Family Education Rights and Privacy Act (FERPA) & Policy
FERPA stands for the "Family Education Rights and Privacy Act of 1974." You might also hear it referred to as the "Buckley Amendment." This law protects the privacy of student education records. FERPA applies to all schools that received funds through an applicable program of the U.S. Department of Education.
- FERPA Authorization to Release Information Form (requires login): Form for students to authorize the release of non-directory information.
- Student Request to Restrict or Rescind Access to Directory Information Form: Form for students to restrict or rescind access to directory information.
Saint Mary's College FERPA Policy
Family Education Rights and Privacy Act of 1974: FERPA POLICY
FERPA stands for the “Family Education Rights and Privacy Act of 1974.” You might also hear it referred to as the “Buckley Amendment.” This law protects the privacy of student education records. FERPA applies to all schools that received funds through an applicable program of the U.S. Department of Education, and thus most colleges and universities are covered by FERPA.
FERPA defines the phrase “education record” broadly as “those records, files, documents, and other materials which 1) contain information directly related to a student; and 2) are maintained by an educational institution.”
FERPA requires that education records be kept confidential. Records may be disclosed with the consent of the student, if the disclosure meets one of the statutory exemptions, or if the disclosure is directory information and the student has not placed a hold on the release of directory information.
FERPA gives students the following rights:
A. The right to inspect and review the student’s education records: Students may review education records directly concerning the student within forty-five (45) days of the day the College receives a request for access. Students interested in reviewing their education records must submit their requests to the Office of the Registrar, which is authorized to review each request and to approve proper requests. The Registrar will make arrangements for access and will notify students of the time and place where the records may be inspected. Though students have the right to review their records, the College does not provide copies of the records. In the event that a particular circumstance prevents a student from coming to the College to inspect and review his/her records, the College will work with the student to make an alternate arrangement consistent with FERPA. Education records maintained by the College but provided to the College by third parties, which may include but is not limited to high school transcripts, letters of recommendation and test scores, will not be re-disclosed by the College to the students. For inspection of such records, the student must seek inspection through the third party that generated the record.
There are certain records which students are not entitled to review, including, (i) financial records of parents; (ii) confidential letters and recommendations relating to admissions, employment and honors, for which a waiver of the right of access has been signed by the student, provided that upon request the student is given the names of those persons writing letters; (iii) a physician’s or psychologist’s records (a student may, however, provide the College with written authorization to have his or her own physician or other appropriate professional review the records); and (iv) records of personnel of the College which are “sole possession records” (e.g. memory aids or reference tools/notes used by the maker thereof and are not made accessible to or revealed to other persons). In addition, where a record contains information that concerns more than one student, a student requesting inspection will be informed about the information only insofar as it pertains to that student.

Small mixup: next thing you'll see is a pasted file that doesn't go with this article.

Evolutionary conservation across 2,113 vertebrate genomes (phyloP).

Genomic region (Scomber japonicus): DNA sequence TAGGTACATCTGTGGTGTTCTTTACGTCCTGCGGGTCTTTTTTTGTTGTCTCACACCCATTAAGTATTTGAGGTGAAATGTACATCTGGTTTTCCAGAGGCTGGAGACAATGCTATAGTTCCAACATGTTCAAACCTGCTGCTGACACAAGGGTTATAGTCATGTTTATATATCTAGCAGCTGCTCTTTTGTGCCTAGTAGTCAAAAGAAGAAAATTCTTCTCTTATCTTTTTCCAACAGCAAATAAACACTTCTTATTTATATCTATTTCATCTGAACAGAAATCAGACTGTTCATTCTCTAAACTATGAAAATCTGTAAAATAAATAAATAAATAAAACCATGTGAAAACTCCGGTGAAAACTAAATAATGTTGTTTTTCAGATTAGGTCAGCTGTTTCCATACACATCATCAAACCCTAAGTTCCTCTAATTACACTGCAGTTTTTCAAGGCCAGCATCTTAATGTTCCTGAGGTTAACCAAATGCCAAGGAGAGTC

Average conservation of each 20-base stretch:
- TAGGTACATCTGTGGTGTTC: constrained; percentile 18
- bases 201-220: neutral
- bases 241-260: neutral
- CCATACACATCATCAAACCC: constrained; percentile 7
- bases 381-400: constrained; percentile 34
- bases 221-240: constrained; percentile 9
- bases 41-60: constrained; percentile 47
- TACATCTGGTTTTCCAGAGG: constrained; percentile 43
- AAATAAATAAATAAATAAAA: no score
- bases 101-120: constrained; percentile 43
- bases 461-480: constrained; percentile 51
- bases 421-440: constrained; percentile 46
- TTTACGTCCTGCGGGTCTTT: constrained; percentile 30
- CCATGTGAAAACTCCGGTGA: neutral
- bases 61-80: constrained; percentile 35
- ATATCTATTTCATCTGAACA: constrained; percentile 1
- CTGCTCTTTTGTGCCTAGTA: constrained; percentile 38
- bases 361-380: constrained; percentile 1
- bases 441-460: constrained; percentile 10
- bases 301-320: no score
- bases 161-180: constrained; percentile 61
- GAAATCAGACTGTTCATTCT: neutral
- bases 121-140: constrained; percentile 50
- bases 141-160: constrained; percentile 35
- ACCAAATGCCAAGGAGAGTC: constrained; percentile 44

B. The right to request amendment of education records: Students may ask the College to amend a record that the student believes is inaccurate. The student should write the College official responsible for the record, clearly identify the part of the record he or she believes to be inaccurate, and specify why it is believed to be inaccurate. Students also have the right to insert in their records written explanations concerning the content of the records if a request to make a change has been denied (see below). Please note that FERPA does not give any student the right to contest a grade given in a course, but does give the student the right to seek to correct an improperly recorded grade. If the College decides not to amend the record as requested by the student, the College will notify the student of the decision and advise the student of his or her right to a hearing regarding the request for amendment. A representative from the office of Academic Affairs has been designated as the hearing officer. Additional information regarding the hearing procedures will be provided to the student when notified of the right to a hearing.
C. The right to consent to disclosures of personally identifiable information: Personally identifiable information contained in the student’s education records may not be disclosed without the student’s consent, except to the extent that FERPA authorizes disclosure without consent. One exception, which permits disclosure without consent, is disclosure to school officials with legitimate educational interests. A school official has a legitimate educational interest if the official needs to review an education record in order to fulfill his or her professional responsibility. A school official is a person employed by the College in an administrative, supervisory, academic or research, or support staff position (including public safety personnel and health staff); a person or company with whom the College has contracted (such as an attorney, auditor, or collection agent); a person serving on the Board of Trustees; or a student serving on an official committee, such as a discipline or grievance committee, or assisting another school official in performing his or her tasks. In addition, the College may, but is not required to, disclose personally identifiable information from an education record of a student without consent if the disclosure meets one or more of the following conditions: